SACRAMENTO, CA: California's Department of Resources Recycling and Recovery (CalRecycle) has hired MSLGroup for an outreach and education campaign promoting oil conservation to motorists following a competitive bid.
The 18-month contract was awarded to MSLGroup's San Francisco and LA offices, in a joint bid with Saeshe, a boutique ad agency in LA.
“We've successfully partnered with Saeshe on a similar program for LA County, so together we saw this as an opportunity to take what we've been doing at the local level and take advantage of our network strength and expand into the state,” Vickie Fite, managing director of MSLGroup's LA office, said.
MSLGroup beat out Edelman, the other finalist for the account. According to public documents released in conjunction with the RFP, CalRecycle works with Edelman on other contracts, in addition to Katz and Associates.
CalRecycle issued the RFP in early February. CalRecyle was not available for comment at press time.
Fite said the first component of the educational campaign is to expand on the state's previous “3,000 Mile Myth” program, which aimed to debunk the idea that drivers should have the oil changed in their vehicles every 3,000 miles.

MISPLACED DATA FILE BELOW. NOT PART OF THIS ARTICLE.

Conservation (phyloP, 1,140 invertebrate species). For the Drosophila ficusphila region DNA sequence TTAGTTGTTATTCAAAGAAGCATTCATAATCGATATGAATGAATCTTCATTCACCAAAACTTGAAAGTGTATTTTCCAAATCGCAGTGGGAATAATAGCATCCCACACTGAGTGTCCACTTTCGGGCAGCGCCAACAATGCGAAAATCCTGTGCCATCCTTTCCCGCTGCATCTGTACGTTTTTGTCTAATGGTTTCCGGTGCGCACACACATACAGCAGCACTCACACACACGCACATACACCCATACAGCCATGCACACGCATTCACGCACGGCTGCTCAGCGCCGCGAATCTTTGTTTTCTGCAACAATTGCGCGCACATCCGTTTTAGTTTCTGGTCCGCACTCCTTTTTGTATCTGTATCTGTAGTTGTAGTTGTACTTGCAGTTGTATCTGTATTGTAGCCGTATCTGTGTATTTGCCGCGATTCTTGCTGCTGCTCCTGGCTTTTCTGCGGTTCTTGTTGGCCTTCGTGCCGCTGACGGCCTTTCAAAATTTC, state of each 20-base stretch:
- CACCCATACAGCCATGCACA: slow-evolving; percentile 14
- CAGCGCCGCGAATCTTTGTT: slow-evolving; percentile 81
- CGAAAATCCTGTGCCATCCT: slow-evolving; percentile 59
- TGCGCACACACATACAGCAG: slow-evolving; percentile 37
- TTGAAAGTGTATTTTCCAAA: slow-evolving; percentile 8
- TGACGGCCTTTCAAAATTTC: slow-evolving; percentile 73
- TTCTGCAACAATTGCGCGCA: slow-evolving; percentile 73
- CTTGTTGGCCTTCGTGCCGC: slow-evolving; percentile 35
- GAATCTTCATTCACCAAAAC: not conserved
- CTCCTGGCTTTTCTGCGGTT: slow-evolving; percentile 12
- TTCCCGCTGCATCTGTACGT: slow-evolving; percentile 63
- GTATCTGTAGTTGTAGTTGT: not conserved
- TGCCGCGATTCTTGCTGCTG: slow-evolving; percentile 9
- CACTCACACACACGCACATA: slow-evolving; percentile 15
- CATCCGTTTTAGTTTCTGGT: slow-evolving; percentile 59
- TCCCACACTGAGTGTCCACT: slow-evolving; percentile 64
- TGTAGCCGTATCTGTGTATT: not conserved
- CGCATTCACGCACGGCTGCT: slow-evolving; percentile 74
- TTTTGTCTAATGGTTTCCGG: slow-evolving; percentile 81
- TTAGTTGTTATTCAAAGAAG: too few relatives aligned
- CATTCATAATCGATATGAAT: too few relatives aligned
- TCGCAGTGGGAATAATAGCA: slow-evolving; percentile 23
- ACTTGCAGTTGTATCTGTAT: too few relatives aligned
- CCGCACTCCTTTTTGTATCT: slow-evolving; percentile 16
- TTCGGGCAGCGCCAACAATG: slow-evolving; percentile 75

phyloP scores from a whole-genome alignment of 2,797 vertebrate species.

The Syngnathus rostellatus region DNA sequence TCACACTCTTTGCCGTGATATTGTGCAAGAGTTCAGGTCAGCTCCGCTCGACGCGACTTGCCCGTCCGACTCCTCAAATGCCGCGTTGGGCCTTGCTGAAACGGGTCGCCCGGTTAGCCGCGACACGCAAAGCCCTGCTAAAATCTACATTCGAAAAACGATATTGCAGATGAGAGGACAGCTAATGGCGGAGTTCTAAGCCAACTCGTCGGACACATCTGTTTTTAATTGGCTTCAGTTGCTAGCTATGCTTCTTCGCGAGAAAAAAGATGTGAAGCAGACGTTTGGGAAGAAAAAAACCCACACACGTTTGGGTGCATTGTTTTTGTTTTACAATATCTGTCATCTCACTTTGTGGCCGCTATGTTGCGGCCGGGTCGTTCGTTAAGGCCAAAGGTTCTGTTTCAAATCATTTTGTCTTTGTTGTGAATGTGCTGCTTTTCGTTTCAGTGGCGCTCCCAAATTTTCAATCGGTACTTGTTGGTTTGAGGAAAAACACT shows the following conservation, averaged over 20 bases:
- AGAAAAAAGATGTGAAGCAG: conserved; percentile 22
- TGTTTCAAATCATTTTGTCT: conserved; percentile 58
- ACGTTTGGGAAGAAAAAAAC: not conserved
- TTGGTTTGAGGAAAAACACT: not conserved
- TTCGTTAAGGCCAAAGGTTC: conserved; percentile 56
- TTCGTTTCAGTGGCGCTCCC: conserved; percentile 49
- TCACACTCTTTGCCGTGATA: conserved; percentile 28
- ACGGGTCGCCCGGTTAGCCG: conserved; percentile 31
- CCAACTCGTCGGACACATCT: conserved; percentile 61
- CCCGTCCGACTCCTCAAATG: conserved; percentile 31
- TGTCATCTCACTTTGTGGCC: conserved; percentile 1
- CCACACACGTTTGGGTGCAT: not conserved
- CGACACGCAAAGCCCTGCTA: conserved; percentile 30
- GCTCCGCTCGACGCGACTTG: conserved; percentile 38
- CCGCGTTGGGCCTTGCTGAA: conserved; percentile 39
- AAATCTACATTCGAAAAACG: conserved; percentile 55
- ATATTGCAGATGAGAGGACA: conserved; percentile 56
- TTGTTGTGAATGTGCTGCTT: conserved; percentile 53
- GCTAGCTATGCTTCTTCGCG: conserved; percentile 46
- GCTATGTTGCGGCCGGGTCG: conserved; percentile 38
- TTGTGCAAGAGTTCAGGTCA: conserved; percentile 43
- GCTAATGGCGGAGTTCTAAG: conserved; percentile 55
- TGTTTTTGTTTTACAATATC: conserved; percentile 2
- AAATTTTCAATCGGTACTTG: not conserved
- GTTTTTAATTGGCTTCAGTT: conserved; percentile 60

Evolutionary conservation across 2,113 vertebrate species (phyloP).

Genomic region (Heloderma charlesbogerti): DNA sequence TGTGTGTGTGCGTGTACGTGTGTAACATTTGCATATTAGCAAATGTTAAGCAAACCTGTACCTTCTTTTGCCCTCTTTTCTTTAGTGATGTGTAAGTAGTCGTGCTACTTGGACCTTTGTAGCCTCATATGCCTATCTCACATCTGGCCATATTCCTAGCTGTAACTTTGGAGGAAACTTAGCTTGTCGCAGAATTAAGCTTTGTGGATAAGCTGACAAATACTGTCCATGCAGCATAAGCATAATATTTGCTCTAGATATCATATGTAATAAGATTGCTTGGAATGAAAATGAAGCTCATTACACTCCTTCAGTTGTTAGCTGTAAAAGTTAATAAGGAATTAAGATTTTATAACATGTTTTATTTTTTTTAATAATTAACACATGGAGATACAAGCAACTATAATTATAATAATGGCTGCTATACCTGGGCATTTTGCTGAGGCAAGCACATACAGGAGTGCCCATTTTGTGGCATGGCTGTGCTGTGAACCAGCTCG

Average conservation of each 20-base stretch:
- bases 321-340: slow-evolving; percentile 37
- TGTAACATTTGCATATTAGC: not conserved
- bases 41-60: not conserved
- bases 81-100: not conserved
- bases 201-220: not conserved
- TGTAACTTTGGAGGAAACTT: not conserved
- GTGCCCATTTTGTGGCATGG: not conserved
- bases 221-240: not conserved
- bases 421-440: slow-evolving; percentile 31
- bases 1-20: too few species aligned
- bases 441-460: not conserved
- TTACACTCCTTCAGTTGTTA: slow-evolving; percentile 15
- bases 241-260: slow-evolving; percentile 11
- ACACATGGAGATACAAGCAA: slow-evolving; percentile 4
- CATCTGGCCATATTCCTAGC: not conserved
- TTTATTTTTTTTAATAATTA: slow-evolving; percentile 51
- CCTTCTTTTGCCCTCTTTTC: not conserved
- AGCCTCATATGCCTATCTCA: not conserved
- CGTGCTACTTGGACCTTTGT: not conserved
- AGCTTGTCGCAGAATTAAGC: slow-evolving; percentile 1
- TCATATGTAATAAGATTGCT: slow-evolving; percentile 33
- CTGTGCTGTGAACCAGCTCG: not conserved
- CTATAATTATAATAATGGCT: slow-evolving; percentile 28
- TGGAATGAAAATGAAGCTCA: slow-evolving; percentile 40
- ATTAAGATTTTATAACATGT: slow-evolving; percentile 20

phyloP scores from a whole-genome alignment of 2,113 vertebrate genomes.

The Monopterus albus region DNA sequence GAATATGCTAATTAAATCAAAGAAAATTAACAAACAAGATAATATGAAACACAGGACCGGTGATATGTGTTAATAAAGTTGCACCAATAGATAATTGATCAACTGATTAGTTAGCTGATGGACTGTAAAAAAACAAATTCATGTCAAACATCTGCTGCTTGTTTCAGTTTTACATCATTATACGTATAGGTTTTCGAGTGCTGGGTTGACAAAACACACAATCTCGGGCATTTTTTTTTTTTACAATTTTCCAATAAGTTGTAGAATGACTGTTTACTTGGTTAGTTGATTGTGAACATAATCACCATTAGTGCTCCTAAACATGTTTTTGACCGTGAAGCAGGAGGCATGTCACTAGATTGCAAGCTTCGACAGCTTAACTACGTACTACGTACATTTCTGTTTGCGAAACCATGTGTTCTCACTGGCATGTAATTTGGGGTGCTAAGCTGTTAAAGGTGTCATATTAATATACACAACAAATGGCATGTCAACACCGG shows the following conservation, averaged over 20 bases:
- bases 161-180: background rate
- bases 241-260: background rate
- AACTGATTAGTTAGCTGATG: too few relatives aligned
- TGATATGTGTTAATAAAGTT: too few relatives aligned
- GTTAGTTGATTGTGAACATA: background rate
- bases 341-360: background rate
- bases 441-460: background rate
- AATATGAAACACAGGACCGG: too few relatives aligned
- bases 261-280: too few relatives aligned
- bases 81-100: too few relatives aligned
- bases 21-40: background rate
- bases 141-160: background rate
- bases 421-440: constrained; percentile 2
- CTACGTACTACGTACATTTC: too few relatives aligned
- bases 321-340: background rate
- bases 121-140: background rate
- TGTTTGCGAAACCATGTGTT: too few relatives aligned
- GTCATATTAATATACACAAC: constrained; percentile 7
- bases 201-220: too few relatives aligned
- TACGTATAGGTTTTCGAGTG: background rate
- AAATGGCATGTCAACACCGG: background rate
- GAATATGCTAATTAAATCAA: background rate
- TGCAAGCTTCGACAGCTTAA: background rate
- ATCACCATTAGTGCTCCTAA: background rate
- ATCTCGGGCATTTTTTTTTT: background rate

“We want to encourage people to do a little bit of homework and check their car manual, so they know the right time to change their oil. With greener technology, a lot more vehicles can go a longer stretch of time before needing the oil changed,” Fite told PRWeek. “The second part of the campaign is to let people know what to do with that oil once they do change it, and how to recycle it responsibly.”
The “3,000 Mile Myth” campaign first launched in July 2007. The California Integrated Waste Management Board (an earlier incarnation of CalRecyle) hired Ogilvy PR for the initiative, which ran until November 2008 and has been dormant since.
Fite said the account is worth $1.2 million. The RFP set the maximum budget at $1.5 million. “With a lot of state contracts, you end up coming in lower to be competitive,” she explained.
MSLGroup is currently in the research and planning stages of the awareness campaign, Fite added.